As you walk the colorful campuses of the colleges and universities in the Mountain State, you will hear the chatter of ideas, innovative ways of thinking and students’ entrepreneurial plans for after graduation. Why do these students have to wait until after graduation to make their business dreams a reality?
While it is no secret that West Virginia is among the states with the lowest startup activity, the West Virginia University (WVU) BrickStreet Center for Innovation and Entrepreneurship, housed in WVU’s College of Business and Economics, is proving to these students there is no need to wait by helping ramp up the startup activity across the state.
“The BrickStreet Center is at the forefront of helping college students in West Virginia become entrepreneurs and expand the entrepreneurial landscape within the state with the West Virginia Statewide Collegiate Business Plan (WVBPC),” says Julia Bolt, assistant director of the BrickStreet Center. “We are always hearing students talk about their business ideas and goals, so we created this competition to allow students to implement those ideas and propel entrepreneurship forward in the state.”
The goal of the WVBPC, now in its 11th year, is to provide students with the education, skills, contacts and motivation necessary to create a viable startup company in West Virginia. Three grand prize packages consisting of $10,000 cash, accounting and legal advising and virtual or physical incubator space are awarded to the top team in each category. The categories are hospitality and tourism, lifestyle and innovation and STEM.
“We are seeing a lot of success with this competition. The student participants—both winners and non-winners—are actually producing businesses here in the state,” says Bolt. “We try to keep in contact with all of our participants to see their successes and remind them the center is still here to help however we can.”
The 2016-2017 competition has been a record-breaking year in terms of participation, further proving the talent and unique ideas of the students in our state. It is evident these young entrepreneurs want to help rebuild the West Virginia economy.
“Our goal of getting all colleges and universities in West Virginia to participate at a high level is getting closer, and it’s thrilling that we’re over 300 entries in the competition,” Bolt says.
To go from a record field of more than 300 entries from 15 institutions in the first round of the competition to 30 semifinalists was difficult to say the least. With the high caliber of the semifinalists, narrowing it down to 15 finalists was an even harder task. The semifinals recently took place at Concord University in Athens, WV, and the winners were announced on November 14. The finalists come from three institutions: University of Charleston, West Virginia University and West Virginia Wesleyan College.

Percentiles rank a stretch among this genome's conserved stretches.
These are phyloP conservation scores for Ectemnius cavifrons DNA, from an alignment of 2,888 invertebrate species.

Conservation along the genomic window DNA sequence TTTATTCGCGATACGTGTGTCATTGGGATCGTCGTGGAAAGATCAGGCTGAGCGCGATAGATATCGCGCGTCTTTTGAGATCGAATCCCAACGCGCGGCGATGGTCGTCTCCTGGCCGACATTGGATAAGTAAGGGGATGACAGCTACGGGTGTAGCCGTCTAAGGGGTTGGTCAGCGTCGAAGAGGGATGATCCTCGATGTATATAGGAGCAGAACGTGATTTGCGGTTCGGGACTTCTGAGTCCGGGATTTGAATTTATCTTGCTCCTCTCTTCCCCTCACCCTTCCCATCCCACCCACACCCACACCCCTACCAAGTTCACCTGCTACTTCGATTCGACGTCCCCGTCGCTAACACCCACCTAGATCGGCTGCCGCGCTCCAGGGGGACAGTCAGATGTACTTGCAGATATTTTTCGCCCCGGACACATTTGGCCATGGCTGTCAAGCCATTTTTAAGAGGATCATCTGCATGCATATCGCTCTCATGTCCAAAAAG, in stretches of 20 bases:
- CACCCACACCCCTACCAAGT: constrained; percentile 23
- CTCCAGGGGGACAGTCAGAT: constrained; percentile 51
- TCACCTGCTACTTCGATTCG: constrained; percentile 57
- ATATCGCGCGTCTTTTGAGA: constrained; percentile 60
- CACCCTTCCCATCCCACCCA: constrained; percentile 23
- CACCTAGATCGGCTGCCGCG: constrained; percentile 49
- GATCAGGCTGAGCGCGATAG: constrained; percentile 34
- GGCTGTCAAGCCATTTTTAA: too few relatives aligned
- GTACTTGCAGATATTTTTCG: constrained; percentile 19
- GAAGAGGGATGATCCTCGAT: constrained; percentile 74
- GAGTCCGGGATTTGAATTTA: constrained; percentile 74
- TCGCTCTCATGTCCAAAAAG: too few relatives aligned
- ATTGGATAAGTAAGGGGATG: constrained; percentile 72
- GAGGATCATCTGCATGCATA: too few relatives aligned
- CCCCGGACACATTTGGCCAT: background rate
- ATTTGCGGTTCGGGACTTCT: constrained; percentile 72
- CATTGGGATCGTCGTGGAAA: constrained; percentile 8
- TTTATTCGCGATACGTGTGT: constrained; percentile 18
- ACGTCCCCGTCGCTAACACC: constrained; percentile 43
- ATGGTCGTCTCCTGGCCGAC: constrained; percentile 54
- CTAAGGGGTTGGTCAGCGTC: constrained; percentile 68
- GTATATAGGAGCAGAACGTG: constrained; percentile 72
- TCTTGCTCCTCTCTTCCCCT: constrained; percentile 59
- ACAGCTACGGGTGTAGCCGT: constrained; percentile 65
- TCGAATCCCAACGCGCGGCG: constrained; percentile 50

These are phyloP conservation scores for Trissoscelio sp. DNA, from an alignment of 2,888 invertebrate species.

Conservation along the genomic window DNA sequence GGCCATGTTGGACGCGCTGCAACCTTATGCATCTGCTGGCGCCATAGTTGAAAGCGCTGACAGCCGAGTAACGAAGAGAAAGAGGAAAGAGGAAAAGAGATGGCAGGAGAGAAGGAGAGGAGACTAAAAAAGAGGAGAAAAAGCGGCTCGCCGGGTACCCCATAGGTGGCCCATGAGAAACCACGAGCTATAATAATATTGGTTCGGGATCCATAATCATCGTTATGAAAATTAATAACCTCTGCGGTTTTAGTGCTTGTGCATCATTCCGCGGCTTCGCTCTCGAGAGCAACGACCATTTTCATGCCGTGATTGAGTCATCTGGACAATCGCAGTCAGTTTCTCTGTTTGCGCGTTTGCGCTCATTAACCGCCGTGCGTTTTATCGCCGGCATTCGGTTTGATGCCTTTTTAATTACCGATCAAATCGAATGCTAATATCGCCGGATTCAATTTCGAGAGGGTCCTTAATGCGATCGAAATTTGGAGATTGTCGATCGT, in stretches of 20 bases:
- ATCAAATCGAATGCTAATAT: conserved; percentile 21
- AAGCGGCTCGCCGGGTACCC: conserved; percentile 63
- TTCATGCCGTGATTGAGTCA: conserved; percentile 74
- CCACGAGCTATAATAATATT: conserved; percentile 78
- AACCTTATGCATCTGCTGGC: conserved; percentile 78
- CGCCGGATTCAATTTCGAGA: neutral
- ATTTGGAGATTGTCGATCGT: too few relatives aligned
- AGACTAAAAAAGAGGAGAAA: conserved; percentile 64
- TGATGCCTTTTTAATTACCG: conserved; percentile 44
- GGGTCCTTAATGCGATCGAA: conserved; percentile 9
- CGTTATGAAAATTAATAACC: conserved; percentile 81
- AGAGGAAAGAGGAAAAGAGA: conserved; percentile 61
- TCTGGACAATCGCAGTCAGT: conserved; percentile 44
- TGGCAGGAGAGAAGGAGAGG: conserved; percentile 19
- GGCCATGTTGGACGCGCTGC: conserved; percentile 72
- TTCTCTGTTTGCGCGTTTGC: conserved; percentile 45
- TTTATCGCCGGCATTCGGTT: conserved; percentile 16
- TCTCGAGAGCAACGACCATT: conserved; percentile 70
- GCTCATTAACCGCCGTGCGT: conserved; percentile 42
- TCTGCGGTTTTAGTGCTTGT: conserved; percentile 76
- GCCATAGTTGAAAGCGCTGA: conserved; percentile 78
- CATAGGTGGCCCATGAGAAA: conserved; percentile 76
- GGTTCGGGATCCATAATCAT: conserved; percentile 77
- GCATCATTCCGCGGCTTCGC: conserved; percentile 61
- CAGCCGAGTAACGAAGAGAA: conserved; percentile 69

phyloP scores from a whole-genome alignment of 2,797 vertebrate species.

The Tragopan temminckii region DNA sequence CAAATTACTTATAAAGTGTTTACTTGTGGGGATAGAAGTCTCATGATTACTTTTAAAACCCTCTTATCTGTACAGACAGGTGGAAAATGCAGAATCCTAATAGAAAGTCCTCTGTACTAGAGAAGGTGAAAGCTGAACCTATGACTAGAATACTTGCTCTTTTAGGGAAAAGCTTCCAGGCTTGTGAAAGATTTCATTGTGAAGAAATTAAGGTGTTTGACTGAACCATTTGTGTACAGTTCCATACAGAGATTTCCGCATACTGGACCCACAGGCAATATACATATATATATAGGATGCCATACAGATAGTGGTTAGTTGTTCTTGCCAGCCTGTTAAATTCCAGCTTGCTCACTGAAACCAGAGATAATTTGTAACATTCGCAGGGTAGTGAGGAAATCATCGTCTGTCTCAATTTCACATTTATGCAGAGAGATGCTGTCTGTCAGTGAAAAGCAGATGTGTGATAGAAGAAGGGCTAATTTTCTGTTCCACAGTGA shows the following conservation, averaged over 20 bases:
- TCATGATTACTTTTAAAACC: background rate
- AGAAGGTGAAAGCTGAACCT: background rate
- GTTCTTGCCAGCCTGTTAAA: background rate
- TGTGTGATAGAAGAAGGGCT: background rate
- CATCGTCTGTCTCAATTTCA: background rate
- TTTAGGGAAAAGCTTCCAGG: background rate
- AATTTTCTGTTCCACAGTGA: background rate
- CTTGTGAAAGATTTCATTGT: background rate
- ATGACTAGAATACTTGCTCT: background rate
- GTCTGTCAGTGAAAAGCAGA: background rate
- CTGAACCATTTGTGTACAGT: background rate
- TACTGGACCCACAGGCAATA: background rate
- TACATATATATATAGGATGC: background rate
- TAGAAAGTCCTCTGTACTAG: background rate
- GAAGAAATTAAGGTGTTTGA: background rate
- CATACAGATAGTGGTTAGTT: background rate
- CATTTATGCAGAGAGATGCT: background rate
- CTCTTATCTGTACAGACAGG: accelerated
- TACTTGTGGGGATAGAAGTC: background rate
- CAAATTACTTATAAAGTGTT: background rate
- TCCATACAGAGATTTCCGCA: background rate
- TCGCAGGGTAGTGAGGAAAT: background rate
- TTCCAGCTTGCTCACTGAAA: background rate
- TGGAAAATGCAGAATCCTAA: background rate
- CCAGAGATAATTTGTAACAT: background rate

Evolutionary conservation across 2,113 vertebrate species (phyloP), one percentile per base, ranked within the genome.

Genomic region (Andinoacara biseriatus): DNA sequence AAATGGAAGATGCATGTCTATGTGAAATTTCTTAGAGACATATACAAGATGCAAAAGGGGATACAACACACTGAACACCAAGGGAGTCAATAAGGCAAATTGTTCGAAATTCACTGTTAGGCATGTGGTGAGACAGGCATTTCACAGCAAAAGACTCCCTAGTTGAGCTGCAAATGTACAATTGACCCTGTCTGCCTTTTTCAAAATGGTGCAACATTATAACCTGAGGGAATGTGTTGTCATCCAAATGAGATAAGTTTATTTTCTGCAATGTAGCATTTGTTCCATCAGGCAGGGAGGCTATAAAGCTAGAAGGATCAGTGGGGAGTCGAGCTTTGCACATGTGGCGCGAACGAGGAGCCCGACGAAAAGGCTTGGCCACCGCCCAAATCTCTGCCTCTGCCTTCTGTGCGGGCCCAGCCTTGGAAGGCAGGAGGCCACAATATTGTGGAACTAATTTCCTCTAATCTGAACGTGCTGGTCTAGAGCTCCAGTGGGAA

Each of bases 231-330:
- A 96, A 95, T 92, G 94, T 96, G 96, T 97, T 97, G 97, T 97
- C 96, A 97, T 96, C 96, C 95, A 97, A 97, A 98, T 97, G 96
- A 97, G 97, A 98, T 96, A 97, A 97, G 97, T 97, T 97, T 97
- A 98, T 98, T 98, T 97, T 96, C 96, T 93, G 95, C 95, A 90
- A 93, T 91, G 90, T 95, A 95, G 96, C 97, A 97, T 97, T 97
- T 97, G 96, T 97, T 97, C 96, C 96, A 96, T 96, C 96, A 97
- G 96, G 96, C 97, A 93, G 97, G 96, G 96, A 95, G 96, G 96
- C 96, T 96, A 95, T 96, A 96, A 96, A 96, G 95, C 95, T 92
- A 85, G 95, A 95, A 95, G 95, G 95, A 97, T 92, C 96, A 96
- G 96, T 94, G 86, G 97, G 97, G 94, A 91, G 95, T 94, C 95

“In January, we bring all of the finalists together for a workshop at WVU to expose them to marketing experts, business experts and anyone else who can to help them fine-tune their business plans and concepts,” says Bolt. “They need help just as much as we want to help them. At the workshop, they also receive a $1,000 stipend to help them prepare for the final round.”
As the flagship university in the state, Bolt believes it is the job of WVU—as well as the other institutions—to take charge in fostering the creative and entrepreneurial abilities of the state’s young minds.
“West Virginia has very some talented and brilliant young people. We often see them move away because they feel they have no choice or ability to really grow professionally in the state,” she says. “It is our job to make sure they achieve their dreams and have the opportunities to build successful businesses here in our state. We want them to stay and be the future of West Virginia.”
The final round of the WVBPC will be held in Morgantown on April 21, 2017. The following is a list of finalists by category:
HOSPITALITY & TOURISM
BeLocalWV – Marc Greenberg and Joshua Harless (University of Charleston)
Black Sails Outdoors – Chase Berman (West Virginia University)
Byrd’s & Bee’s Honey – Matthew Byrd (West Virginia UniversityWVU)
ItSticks! – Lisa Karickhoff and Bryson Fluke (West Virginia Wesleyan College)
Quik-O-Cup – Romkamol Dangprasert and Nga-Phuong Nguyen (University of Charleston)
LIFESTYLE & INNOVATION
Colonel Morgan’s – Chris White, Haylee Lechliter and Joseph Graziano (West Virginia University)
Fire Safety Innovations – Allyssa Covert and Adam Miller (University of Charleston)
H2OLD – IT – Keith Heisler (West Virginia University)
OmniClipz – Dudley McNitt, Quincy Hathaway and Marriah Ellington (West Virginia University)
URCovered – Douglas Criado, Victoria Oyewole and Dana Ciarrocchi (University of Charleston)
Enlightened Technologies – Gautam Naidu and Andrew Fazekas (West Virginia University)
Productive Labs, LLC – Emily Despeaux and Alice Han (West Virginia University)
SaveTheLeftover – Martha Ashame and Suyasha Pradhan (University of Charleston)
StudyLex – Andrew Van Deusen (University of Charleston)
Swift Tag System – Brandon Lucke-Wold and Zach Wright (West Virginia University)
Blair Dowler is the communications specialist for the WVU College of Business and Economics. She is a lead writer, manages all social media for the college and helps coordinate all marketing projects. Dowler is native of West Virginia and a two-time graduate of WVU with a bachelor’s degree in journalism and a master’s in integrated marketing communications.